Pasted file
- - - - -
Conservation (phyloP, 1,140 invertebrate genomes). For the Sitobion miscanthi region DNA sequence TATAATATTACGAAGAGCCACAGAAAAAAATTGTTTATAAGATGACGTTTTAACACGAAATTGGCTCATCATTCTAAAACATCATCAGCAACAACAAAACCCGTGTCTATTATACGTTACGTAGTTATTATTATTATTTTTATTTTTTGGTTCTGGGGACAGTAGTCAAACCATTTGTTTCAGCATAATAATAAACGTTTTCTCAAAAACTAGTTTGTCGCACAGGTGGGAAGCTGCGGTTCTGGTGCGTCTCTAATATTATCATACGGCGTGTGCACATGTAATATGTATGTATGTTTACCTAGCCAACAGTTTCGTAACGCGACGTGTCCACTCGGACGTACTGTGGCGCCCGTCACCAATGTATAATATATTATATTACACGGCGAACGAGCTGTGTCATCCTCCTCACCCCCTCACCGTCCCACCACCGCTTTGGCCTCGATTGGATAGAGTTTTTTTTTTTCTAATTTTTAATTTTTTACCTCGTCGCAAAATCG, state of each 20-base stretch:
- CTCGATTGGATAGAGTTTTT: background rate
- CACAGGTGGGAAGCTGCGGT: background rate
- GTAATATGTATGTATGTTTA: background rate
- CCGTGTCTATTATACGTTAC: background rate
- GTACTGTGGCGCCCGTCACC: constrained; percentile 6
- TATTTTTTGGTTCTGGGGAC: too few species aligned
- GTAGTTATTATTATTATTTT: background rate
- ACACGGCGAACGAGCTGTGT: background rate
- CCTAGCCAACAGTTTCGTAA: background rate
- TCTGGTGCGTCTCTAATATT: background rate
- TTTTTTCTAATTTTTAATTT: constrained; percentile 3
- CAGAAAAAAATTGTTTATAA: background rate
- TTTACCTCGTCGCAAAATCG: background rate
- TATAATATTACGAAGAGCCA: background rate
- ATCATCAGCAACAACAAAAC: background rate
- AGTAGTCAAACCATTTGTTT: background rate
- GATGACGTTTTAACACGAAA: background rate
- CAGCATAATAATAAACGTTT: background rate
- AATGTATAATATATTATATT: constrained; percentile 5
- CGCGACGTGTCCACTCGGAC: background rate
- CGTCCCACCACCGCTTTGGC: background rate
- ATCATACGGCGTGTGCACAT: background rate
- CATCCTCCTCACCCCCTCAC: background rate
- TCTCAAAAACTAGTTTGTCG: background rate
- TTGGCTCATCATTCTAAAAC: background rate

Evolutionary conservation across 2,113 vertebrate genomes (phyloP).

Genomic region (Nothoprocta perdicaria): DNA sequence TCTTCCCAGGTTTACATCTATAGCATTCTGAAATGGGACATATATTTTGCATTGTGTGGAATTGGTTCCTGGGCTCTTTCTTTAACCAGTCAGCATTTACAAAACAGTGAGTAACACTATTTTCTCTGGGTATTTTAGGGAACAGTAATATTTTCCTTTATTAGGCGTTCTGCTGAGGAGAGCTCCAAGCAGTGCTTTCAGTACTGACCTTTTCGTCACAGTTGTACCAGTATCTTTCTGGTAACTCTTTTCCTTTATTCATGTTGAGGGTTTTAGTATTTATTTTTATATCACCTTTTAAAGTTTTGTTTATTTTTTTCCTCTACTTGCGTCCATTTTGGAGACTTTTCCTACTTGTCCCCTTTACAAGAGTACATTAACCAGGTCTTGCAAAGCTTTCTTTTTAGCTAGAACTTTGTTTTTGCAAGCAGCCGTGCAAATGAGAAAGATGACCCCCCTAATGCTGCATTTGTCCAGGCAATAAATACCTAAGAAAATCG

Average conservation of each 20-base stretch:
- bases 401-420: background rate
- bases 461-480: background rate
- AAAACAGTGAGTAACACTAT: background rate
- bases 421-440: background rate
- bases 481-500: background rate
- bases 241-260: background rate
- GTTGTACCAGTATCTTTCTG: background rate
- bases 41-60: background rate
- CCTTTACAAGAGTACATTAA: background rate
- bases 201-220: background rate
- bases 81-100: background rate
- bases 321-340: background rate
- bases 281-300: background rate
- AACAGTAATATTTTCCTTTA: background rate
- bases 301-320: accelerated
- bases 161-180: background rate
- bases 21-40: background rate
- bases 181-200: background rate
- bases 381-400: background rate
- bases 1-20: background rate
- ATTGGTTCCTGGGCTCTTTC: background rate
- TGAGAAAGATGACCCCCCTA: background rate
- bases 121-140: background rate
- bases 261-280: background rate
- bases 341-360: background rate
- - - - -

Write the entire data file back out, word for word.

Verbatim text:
Conservation (phyloP, 1,140 invertebrate genomes). For the Sitobion miscanthi region DNA sequence TATAATATTACGAAGAGCCACAGAAAAAAATTGTTTATAAGATGACGTTTTAACACGAAATTGGCTCATCATTCTAAAACATCATCAGCAACAACAAAACCCGTGTCTATTATACGTTACGTAGTTATTATTATTATTTTTATTTTTTGGTTCTGGGGACAGTAGTCAAACCATTTGTTTCAGCATAATAATAAACGTTTTCTCAAAAACTAGTTTGTCGCACAGGTGGGAAGCTGCGGTTCTGGTGCGTCTCTAATATTATCATACGGCGTGTGCACATGTAATATGTATGTATGTTTACCTAGCCAACAGTTTCGTAACGCGACGTGTCCACTCGGACGTACTGTGGCGCCCGTCACCAATGTATAATATATTATATTACACGGCGAACGAGCTGTGTCATCCTCCTCACCCCCTCACCGTCCCACCACCGCTTTGGCCTCGATTGGATAGAGTTTTTTTTTTTCTAATTTTTAATTTTTTACCTCGTCGCAAAATCG, state of each 20-base stretch:
- CTCGATTGGATAGAGTTTTT: background rate
- CACAGGTGGGAAGCTGCGGT: background rate
- GTAATATGTATGTATGTTTA: background rate
- CCGTGTCTATTATACGTTAC: background rate
- GTACTGTGGCGCCCGTCACC: constrained; percentile 6
- TATTTTTTGGTTCTGGGGAC: too few species aligned
- GTAGTTATTATTATTATTTT: background rate
- ACACGGCGAACGAGCTGTGT: background rate
- CCTAGCCAACAGTTTCGTAA: background rate
- TCTGGTGCGTCTCTAATATT: background rate
- TTTTTTCTAATTTTTAATTT: constrained; percentile 3
- CAGAAAAAAATTGTTTATAA: background rate
- TTTACCTCGTCGCAAAATCG: background rate
- TATAATATTACGAAGAGCCA: background rate
- ATCATCAGCAACAACAAAAC: background rate
- AGTAGTCAAACCATTTGTTT: background rate
- GATGACGTTTTAACACGAAA: background rate
- CAGCATAATAATAAACGTTT: background rate
- AATGTATAATATATTATATT: constrained; percentile 5
- CGCGACGTGTCCACTCGGAC: background rate
- CGTCCCACCACCGCTTTGGC: background rate
- ATCATACGGCGTGTGCACAT: background rate
- CATCCTCCTCACCCCCTCAC: background rate
- TCTCAAAAACTAGTTTGTCG: background rate
- TTGGCTCATCATTCTAAAAC: background rate

Evolutionary conservation across 2,113 vertebrate genomes (phyloP).

Genomic region (Nothoprocta perdicaria): DNA sequence TCTTCCCAGGTTTACATCTATAGCATTCTGAAATGGGACATATATTTTGCATTGTGTGGAATTGGTTCCTGGGCTCTTTCTTTAACCAGTCAGCATTTACAAAACAGTGAGTAACACTATTTTCTCTGGGTATTTTAGGGAACAGTAATATTTTCCTTTATTAGGCGTTCTGCTGAGGAGAGCTCCAAGCAGTGCTTTCAGTACTGACCTTTTCGTCACAGTTGTACCAGTATCTTTCTGGTAACTCTTTTCCTTTATTCATGTTGAGGGTTTTAGTATTTATTTTTATATCACCTTTTAAAGTTTTGTTTATTTTTTTCCTCTACTTGCGTCCATTTTGGAGACTTTTCCTACTTGTCCCCTTTACAAGAGTACATTAACCAGGTCTTGCAAAGCTTTCTTTTTAGCTAGAACTTTGTTTTTGCAAGCAGCCGTGCAAATGAGAAAGATGACCCCCCTAATGCTGCATTTGTCCAGGCAATAAATACCTAAGAAAATCG

Average conservation of each 20-base stretch:
- bases 401-420: background rate
- bases 461-480: background rate
- AAAACAGTGAGTAACACTAT: background rate
- bases 421-440: background rate
- bases 481-500: background rate
- bases 241-260: background rate
- GTTGTACCAGTATCTTTCTG: background rate
- bases 41-60: background rate
- CCTTTACAAGAGTACATTAA: background rate
- bases 201-220: background rate
- bases 81-100: background rate
- bases 321-340: background rate
- bases 281-300: background rate
- AACAGTAATATTTTCCTTTA: background rate
- bases 301-320: accelerated
- bases 161-180: background rate
- bases 21-40: background rate
- bases 181-200: background rate
- bases 381-400: background rate
- bases 1-20: background rate
- ATTGGTTCCTGGGCTCTTTC: background rate
- TGAGAAAGATGACCCCCCTA: background rate
- bases 121-140: background rate
- bases 261-280: background rate
- bases 341-360: background rate